Tobias Hermann Tobias Hermann - 4 years ago 97
C++ Question

shared_ptr that cannot be null?

Using a

std::shared_ptr
expresses shared ownership and optionality (with its possibility to be null).

I find myself in situations where I want to express shared ownership only in my code, and no optionality. When using a
shared_ptr
as a function parameter I have to let the function check that it is not null to be consistent/safe.

Passing a reference instead of course is an option in many cases, but I sometimes would also like to transfer the ownership, as it is possible with a
shared_ptr
.

Is there a class to replace
shared_ptr
without the possibility to be null, some convention to handle this problem, or does my question not make much sense?

Answer Source

You could write a wrapper around std::shared_ptr that only allows creation from non-null:

#include <memory>
#include <cassert>

template <typename T>
class shared_reference
{
    std::shared_ptr<T> m_ptr;
    shared_reference(T* value) :m_ptr(value) { assert(value != nullptr);  }

public:
    shared_reference(const shared_reference&) = default;
    shared_reference(shared_reference&&) = default;
    ~shared_reference() = default;

    T* operator->() { return m_ptr.get(); }
    const T* operator->() const { return m_ptr.get(); }

    T& operator*() { return *m_ptr.get(); }
    const T& operator*() const { return *m_ptr.get(); }

    template <typename XT, typename...XTypes>
    friend shared_reference<XT> make_shared_reference(XTypes&&...args);

};


template <typename T, typename...Types>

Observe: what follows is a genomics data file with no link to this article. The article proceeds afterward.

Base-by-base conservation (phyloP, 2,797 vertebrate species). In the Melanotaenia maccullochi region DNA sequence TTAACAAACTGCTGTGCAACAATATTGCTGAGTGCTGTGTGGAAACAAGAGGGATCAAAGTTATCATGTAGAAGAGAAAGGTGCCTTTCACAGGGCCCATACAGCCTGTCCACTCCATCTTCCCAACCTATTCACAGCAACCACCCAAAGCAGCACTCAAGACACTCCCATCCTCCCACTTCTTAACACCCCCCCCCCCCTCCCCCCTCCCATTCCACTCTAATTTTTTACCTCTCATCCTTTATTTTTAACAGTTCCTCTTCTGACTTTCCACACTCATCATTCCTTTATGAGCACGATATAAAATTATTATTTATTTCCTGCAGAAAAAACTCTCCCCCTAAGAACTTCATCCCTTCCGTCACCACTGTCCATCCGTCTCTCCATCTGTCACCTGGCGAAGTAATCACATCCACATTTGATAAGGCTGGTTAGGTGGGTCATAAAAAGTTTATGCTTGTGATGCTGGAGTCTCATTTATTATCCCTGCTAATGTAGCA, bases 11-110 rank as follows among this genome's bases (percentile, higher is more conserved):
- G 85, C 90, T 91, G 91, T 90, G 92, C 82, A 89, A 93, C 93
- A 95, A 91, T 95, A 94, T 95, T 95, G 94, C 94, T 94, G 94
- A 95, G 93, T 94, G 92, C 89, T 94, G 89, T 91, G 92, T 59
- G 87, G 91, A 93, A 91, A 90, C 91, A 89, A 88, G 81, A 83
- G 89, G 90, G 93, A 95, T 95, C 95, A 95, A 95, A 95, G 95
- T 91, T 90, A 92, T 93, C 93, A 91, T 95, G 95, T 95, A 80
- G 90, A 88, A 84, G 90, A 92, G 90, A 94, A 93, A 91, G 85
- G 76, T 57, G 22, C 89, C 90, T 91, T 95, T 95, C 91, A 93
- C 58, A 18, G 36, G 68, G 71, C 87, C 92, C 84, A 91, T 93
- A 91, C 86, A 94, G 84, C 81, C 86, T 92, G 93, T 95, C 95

shared_reference<T> make_shared_reference(Types&&...args)
{
    return shared_reference<T>(new T(std::forward<Types>(args)...));
}

Please note that operator= is missing yet. You should definitely add it.

You can use it like this:

#include <iostream>


using std::cout;
using std::endl;

struct test
{
    int m_x;

    test(int x)         :m_x(x)                 { cout << "test("<<m_x<<")" << endl; }
    test(const test& t) :m_x(t.m_x)             { cout << "test(const test& " << m_x << ")" << endl; }
    test(test&& t)      :m_x(std::move(t.m_x))  { cout << "test(test&& " << m_x << ")" << endl; }

    test& operator=(int x)          { m_x = x;                  cout << "test::operator=(" << m_x << ")" << endl; return *this;}
    test& operator=(const test& t)  { m_x = t.m_x;              cout << "test::operator=(const test& " << m_x << ")" << endl; return *this;}
    test& operator=(test&& t)       { m_x = std::move(t.m_x);   cout << "test::operator=(test&& " << m_x << ")" << endl; return *this;}

    ~test()             { cout << "~test(" << m_x << ")" << endl; }
};

#include <string>

int main() {

    {
        auto ref = make_shared_reference<test>(1);
        auto ref2 = ref;

        *ref2 = test(5);
    }
    {
        test o(2);
        auto ref = make_shared_reference<test>(std::move(o));
    }

    //Invalid case
    //{
    //  test& a = *(test*)nullptr;
    //  auto ref = make_shared_reference<test>(a);
    //}
}

Output:

test(1)
test(5)
test::operator=(test&& 5)
~test(5)
~test(5)
test(2)
test(test&& 2)
~test(2)
~test(2)

Example on Coliru

I hope I didn't forget anything that might result in undefined behaviour.

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